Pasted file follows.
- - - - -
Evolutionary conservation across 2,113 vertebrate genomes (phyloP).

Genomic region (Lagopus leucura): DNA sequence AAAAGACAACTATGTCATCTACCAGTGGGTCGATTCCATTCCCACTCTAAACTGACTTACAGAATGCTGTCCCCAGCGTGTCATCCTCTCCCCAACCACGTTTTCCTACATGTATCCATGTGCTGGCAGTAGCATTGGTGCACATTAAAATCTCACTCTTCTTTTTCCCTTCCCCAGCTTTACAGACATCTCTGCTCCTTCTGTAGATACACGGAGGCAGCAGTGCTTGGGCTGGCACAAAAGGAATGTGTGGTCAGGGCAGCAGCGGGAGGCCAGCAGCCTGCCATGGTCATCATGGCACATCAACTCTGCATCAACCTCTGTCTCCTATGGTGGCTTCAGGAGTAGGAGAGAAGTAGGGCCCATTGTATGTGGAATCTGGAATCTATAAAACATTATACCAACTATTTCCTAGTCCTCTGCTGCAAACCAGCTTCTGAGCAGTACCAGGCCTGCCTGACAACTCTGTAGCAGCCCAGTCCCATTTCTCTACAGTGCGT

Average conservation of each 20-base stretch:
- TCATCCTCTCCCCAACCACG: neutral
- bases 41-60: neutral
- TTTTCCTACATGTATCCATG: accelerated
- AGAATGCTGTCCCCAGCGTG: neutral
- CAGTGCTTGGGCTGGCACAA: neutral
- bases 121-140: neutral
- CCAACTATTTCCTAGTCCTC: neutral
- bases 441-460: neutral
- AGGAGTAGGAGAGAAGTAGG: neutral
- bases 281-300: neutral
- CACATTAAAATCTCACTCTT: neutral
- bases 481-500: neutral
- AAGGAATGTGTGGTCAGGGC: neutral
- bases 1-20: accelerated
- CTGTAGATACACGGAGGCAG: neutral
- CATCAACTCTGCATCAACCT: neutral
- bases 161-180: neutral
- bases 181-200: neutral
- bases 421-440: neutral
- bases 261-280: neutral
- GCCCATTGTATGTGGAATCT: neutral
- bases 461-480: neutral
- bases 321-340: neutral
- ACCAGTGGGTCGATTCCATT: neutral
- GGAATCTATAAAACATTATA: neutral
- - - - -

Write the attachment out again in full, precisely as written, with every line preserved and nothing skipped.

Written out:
Evolutionary conservation across 2,113 vertebrate genomes (phyloP).

Genomic region (Lagopus leucura): DNA sequence AAAAGACAACTATGTCATCTACCAGTGGGTCGATTCCATTCCCACTCTAAACTGACTTACAGAATGCTGTCCCCAGCGTGTCATCCTCTCCCCAACCACGTTTTCCTACATGTATCCATGTGCTGGCAGTAGCATTGGTGCACATTAAAATCTCACTCTTCTTTTTCCCTTCCCCAGCTTTACAGACATCTCTGCTCCTTCTGTAGATACACGGAGGCAGCAGTGCTTGGGCTGGCACAAAAGGAATGTGTGGTCAGGGCAGCAGCGGGAGGCCAGCAGCCTGCCATGGTCATCATGGCACATCAACTCTGCATCAACCTCTGTCTCCTATGGTGGCTTCAGGAGTAGGAGAGAAGTAGGGCCCATTGTATGTGGAATCTGGAATCTATAAAACATTATACCAACTATTTCCTAGTCCTCTGCTGCAAACCAGCTTCTGAGCAGTACCAGGCCTGCCTGACAACTCTGTAGCAGCCCAGTCCCATTTCTCTACAGTGCGT

Average conservation of each 20-base stretch:
- TCATCCTCTCCCCAACCACG: neutral
- bases 41-60: neutral
- TTTTCCTACATGTATCCATG: accelerated
- AGAATGCTGTCCCCAGCGTG: neutral
- CAGTGCTTGGGCTGGCACAA: neutral
- bases 121-140: neutral
- CCAACTATTTCCTAGTCCTC: neutral
- bases 441-460: neutral
- AGGAGTAGGAGAGAAGTAGG: neutral
- bases 281-300: neutral
- CACATTAAAATCTCACTCTT: neutral
- bases 481-500: neutral
- AAGGAATGTGTGGTCAGGGC: neutral
- bases 1-20: accelerated
- CTGTAGATACACGGAGGCAG: neutral
- CATCAACTCTGCATCAACCT: neutral
- bases 161-180: neutral
- bases 181-200: neutral
- bases 421-440: neutral
- bases 261-280: neutral
- GCCCATTGTATGTGGAATCT: neutral
- bases 461-480: neutral
- bases 321-340: neutral
- ACCAGTGGGTCGATTCCATT: neutral
- GGAATCTATAAAACATTATA: neutral